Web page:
Analysis of Murder in Truman Capote’s In Cold Blood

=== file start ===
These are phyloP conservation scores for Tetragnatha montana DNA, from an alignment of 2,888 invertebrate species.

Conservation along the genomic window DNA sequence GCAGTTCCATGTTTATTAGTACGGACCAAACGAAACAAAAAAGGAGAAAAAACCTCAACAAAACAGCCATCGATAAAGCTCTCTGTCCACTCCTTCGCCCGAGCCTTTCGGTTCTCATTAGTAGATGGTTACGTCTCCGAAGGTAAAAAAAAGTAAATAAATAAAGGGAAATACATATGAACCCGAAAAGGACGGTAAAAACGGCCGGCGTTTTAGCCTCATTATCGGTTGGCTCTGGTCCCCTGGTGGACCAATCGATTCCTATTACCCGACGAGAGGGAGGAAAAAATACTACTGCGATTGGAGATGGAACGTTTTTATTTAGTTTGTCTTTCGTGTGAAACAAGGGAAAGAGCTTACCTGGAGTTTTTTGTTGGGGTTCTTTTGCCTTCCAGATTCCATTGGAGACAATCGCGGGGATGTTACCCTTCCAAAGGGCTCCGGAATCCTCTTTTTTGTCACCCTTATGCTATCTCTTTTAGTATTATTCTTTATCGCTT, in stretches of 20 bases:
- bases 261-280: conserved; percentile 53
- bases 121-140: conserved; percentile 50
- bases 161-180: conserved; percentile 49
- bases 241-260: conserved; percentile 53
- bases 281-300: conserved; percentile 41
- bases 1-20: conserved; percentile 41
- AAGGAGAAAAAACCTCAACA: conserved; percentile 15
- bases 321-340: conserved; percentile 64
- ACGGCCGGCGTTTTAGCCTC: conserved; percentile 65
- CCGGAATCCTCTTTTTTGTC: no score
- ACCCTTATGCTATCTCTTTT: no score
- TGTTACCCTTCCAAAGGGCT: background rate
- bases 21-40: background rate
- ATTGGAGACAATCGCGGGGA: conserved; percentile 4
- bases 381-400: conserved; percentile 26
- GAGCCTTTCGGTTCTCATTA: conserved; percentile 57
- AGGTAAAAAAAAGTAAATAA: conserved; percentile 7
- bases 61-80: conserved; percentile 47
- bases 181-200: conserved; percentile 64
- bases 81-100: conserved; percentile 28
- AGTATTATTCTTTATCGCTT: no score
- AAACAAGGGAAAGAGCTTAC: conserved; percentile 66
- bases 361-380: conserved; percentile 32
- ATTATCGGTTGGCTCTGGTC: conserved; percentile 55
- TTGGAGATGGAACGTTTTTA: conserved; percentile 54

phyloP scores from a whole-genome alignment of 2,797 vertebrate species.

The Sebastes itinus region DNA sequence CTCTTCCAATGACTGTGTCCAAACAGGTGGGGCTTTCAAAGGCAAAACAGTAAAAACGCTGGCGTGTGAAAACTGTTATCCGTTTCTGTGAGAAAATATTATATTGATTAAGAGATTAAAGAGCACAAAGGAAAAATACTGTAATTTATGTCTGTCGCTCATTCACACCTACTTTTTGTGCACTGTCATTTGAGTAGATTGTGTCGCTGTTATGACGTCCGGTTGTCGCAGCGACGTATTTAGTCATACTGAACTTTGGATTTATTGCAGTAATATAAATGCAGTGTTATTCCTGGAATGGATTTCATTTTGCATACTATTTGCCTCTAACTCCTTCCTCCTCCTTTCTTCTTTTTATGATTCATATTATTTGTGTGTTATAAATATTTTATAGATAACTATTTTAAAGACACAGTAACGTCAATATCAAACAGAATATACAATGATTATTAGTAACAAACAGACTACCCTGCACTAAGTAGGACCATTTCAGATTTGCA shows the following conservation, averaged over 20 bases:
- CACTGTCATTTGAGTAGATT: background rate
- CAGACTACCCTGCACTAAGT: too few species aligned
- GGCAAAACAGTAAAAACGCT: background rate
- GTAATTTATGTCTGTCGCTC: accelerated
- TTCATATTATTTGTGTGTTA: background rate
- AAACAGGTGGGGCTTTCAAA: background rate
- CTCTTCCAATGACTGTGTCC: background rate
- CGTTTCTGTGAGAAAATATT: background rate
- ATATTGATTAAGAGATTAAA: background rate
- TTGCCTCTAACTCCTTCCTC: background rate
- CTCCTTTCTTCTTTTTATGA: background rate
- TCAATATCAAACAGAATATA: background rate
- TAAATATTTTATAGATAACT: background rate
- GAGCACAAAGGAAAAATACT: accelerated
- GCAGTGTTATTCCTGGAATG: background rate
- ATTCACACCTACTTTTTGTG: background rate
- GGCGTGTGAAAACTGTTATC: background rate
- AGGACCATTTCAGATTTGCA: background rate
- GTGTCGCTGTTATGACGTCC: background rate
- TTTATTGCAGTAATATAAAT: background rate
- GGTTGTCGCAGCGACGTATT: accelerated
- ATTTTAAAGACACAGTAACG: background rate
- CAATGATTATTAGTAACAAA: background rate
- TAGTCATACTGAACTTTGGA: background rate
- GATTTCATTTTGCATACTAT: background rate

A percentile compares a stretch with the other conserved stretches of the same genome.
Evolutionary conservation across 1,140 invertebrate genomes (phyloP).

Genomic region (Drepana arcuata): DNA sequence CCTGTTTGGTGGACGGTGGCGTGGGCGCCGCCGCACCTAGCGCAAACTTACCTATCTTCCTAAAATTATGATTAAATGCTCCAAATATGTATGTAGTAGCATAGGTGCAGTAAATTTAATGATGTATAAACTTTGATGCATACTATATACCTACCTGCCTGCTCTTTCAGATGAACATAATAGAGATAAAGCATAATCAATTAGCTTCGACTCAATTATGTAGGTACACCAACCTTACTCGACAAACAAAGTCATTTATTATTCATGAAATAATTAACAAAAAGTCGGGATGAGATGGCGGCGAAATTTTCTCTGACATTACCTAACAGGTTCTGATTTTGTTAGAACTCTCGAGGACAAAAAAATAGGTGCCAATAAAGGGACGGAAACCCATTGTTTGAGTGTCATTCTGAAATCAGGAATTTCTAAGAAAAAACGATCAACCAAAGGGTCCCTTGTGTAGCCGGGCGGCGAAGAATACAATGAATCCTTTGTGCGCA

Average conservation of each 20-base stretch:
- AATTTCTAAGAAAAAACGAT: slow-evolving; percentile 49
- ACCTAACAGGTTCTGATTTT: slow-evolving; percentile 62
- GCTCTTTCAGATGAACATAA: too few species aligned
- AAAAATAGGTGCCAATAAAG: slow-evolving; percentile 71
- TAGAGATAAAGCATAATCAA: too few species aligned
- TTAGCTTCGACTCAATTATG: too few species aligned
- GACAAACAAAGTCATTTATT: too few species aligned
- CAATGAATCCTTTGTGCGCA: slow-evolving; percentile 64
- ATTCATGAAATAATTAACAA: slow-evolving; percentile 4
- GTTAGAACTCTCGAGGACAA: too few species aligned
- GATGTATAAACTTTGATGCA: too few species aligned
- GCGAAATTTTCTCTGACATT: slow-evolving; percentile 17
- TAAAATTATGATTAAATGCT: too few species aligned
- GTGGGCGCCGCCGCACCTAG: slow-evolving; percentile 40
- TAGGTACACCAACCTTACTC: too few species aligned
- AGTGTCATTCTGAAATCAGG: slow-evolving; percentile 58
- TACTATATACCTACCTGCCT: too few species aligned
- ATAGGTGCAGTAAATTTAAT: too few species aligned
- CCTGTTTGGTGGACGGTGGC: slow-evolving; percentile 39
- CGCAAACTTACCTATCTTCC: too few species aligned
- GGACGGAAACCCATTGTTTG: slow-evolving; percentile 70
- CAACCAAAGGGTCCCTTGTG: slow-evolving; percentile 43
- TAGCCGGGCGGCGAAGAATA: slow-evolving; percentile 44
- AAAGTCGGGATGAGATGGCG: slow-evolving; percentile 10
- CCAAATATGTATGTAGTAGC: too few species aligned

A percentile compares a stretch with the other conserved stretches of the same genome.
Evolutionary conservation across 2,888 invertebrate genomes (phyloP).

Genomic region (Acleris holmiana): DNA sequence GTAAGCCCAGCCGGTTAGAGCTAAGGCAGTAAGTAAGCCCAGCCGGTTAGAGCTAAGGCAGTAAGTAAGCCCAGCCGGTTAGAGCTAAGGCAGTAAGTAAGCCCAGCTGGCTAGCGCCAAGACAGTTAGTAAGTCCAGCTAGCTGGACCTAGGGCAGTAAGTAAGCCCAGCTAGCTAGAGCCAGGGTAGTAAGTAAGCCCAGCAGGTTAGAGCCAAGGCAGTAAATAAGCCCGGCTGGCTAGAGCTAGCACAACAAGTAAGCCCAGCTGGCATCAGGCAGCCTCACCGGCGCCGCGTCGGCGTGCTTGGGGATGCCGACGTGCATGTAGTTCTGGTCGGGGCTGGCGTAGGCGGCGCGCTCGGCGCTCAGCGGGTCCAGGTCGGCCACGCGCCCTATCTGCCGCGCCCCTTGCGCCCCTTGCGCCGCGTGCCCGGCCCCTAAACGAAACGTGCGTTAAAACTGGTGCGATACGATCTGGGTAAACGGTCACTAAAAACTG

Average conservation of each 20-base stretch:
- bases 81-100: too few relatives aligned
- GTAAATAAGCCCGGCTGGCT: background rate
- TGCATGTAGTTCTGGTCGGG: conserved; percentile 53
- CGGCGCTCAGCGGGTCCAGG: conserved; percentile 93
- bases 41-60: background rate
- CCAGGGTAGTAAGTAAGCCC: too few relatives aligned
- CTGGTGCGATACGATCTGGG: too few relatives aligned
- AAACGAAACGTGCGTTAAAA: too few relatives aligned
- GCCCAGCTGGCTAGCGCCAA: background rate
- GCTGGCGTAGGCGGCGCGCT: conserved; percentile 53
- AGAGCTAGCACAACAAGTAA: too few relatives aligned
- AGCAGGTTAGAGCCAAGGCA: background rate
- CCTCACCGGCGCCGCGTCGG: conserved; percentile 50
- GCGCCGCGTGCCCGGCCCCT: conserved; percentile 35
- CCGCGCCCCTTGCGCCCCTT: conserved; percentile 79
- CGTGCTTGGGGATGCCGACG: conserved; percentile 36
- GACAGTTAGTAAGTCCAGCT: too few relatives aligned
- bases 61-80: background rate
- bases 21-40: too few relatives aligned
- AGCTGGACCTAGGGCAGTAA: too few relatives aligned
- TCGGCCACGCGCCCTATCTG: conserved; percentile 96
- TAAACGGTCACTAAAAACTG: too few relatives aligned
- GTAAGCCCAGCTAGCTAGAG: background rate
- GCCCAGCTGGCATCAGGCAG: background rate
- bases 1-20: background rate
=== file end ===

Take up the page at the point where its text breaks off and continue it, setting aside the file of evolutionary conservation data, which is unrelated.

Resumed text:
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Truman Capote’s In Cold Blood documents the homicide of the Clutter family, the search for the killers, and the trial and execution of the two convicted murderers Perry Smith and Dick Hickock. Capote gives a detailed insight into the lives of the four Clutters prior to their untimely deaths, focusing primarily on the daughter, Nancy Clutter. In his description of Nancy, Capote utilizes rhetorical strategies, such as imagery, parenthesis, and allusion, to give the audience a more intimate appeal in the life of the young girl, thus providing a more emotional impact upon the reader. Capote’s accounts of Nancy’s life are immersed in imagery. Remarking that her room is the “most personal room in the house—girlish, and as frothy as a ballerina’s tutu,” Capote elaborates by speculating that her room’s “walls, ceiling, and everything else…were pink or blue or white.” He further illustrates the assortment of items in Nancy’s room, observing that “a cork bulletin board, painted pink, hung above a white-skirted dressing table; dry gardenias, the remains of some ancient corsage, were attached to it, and old valentines, newspaper recipes, and snapshots of her baby nephew and of Susan Kidwell and of Bobby Rupp, Bobby caught in a dozen actions…” Capote then goes on to describe Nancy’s nighttime “beauty routine, a cleansing, creaming ritual, which on Saturday nights included washing her hair.” The imagery abundant in the story’s excerpt portrays Capote’s emotional ties to the Clutter

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